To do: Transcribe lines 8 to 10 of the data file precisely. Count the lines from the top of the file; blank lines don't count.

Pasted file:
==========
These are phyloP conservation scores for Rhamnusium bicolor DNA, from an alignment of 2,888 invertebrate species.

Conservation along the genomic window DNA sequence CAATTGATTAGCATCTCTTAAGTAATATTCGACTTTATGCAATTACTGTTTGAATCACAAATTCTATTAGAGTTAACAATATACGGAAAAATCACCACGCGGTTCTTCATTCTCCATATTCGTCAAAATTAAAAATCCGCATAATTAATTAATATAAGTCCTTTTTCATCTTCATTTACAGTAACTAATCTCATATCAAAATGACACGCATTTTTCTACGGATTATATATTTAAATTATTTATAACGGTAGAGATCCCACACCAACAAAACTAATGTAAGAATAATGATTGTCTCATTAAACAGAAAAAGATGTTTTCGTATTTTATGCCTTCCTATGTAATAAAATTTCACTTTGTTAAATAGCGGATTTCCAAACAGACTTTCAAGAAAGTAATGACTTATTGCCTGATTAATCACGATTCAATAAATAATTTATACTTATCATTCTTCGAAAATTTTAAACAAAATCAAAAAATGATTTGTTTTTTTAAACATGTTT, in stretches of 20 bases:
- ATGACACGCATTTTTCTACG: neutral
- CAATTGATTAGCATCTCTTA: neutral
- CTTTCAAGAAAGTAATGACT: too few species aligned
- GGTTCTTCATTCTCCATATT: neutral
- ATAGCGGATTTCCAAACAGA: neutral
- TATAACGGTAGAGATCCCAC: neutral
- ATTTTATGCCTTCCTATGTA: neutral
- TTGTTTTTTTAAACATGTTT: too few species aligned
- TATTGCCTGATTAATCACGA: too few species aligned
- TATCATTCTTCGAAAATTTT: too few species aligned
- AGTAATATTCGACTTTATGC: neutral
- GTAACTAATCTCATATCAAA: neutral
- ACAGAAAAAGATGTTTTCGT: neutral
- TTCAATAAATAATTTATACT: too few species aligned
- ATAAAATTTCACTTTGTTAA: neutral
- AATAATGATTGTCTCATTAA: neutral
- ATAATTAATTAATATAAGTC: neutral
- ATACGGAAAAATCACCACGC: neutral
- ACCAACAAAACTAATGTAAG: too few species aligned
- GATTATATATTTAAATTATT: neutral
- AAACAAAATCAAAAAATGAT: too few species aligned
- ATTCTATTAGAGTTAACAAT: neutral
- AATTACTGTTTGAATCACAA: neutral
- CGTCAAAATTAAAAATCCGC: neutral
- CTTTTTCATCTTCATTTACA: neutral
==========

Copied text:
- TATAACGGTAGAGATCCCAC: neutral
- ATTTTATGCCTTCCTATGTA: neutral
- TTGTTTTTTTAAACATGTTT: too few species aligned